Axium Foods

From Wikipedia, the free encyclopedia
Jump to: navigation, search
Axium Foods, A Division of McCleary, Inc.
Private Company
Industry Snack food
Headquarters South Beloit, IL
Key people

Pat McCleary, CEO
Jerry Stokely, President
Natalie Latino, Controller
Bill Pruyne, Production Manager

Axium Foods, Inc., a division of McCleary, Inc., is a manufacturer of corn-based snack products, including plain and flavored tortilla chips, corn chips, puffed cheese snacks, and crunchy cheese snacks.

Axium Foods is located in South Beloit, IL and is a private label snack food manufacturer and the maker of Pajeda’s, Fiesta Crunch and Mystic Harvest.


Eugene “Mac” McCleary was a Chemical Engineering graduate of Michigan State University class of 1942. He enlisted in the Navy during WWII and was stationed in Beloit, WI, where he was in charge of government inspection for submarine engines being built at Fairbanks Morse.

After the war, Mac was offered a job at Adams Corporation, a fledgling company formed to manufacture and distribute the Korn Kurl, a new snack food that was invented on a local dairy farm. Mac worked with Adams Corporation for 15 years as their Director of Manufacturing and was instrumental in the development of continuous production of this new snack food.

Mac started his own private label snack food company November 22, 1960 and called it McCleary Industries, later to become McCleary Inc. and Axium Foods, Inc.

In the year 2000, Axium Foods created Pajeda’s, their first branded line of tortilla chips and snacks, then in 2010 they introduced Fiesta Crunch, a line of tortilla chips and potato poppers.

In November, 2010, Axium Foods, celebrated 50 years in business.[1] Mac McCleary died in 2007, though today the company remains family-owned and operated.[2]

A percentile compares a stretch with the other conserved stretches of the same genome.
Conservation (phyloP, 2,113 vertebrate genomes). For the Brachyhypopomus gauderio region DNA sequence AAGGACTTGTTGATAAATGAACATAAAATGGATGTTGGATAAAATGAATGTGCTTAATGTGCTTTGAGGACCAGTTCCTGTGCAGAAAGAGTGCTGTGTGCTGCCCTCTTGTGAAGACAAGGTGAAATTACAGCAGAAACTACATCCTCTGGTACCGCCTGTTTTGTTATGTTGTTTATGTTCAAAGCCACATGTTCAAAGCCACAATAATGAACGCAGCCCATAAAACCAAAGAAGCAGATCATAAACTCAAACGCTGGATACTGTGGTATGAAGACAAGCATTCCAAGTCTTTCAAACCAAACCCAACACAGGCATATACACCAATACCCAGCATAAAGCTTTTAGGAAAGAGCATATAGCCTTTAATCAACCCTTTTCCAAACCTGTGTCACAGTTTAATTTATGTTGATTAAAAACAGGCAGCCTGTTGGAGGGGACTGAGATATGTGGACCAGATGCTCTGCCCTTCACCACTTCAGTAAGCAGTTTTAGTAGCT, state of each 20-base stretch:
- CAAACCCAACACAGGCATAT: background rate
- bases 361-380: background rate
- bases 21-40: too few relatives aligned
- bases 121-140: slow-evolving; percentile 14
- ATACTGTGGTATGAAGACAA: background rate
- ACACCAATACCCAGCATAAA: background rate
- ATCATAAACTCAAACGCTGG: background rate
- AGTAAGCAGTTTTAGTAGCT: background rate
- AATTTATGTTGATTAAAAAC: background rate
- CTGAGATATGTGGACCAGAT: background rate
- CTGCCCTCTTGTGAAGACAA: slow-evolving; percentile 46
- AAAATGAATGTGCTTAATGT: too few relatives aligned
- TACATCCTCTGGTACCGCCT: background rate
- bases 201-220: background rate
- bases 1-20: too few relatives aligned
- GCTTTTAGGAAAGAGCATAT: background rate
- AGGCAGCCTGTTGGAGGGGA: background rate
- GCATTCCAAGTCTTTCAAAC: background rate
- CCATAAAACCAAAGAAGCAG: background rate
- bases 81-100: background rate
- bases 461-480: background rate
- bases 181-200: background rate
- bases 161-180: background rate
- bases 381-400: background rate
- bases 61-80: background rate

In March, 2012, Axium Foods introduced the brand Mystic Harvest,[3] which includes tortilla chips made with purple corn.

Environmental sustainability[edit]

Axium Foods has a full wastewater treatment plant that includes an anaerobic digester. That process creates methane gas, and while the company currently flares that gas, it is exploring ways to recapture it and/or generate electricity with it. The company also takes any dry waste created from producing its corn-based snacks and sells it as cattle feed to a local farmer, keeping the dry waste out of landfills.[4] Raw materials for their snacks, primarily corn and flavorings, come from local farmers and ingredient companies.[5]


  • Pajeda’s Tortilla Chips
  • Pajeda’s Puffed Cheese and Crunchy Cheese snacks
  • Pajeda’s Party Mix
  • Pajeda’s Corn Chips
  • Pajeda's Onion Rings
  • Fiesta Crunch Tortilla Chips
  • Mystic Harvest Purple Corn Tortilla Chips


  1. ^ Rockford Register Star. "Axium Foods Parent Company Celebrates 50 Years in Business". 
  2. ^ Rockford Register Star. "Ethanol Ruling Aside Higher Corn Prices Bad for Everyone". 
  3. ^ Food Processing. "Mystic Harvest Revolutionizes Snack Foods". 
  4. ^ Retail Merchandiser. "Axium Foods Quality and Value". 
  5. ^ Janesville Gazette. "Axium Looks to Cash in on its Chips". 

External links[edit]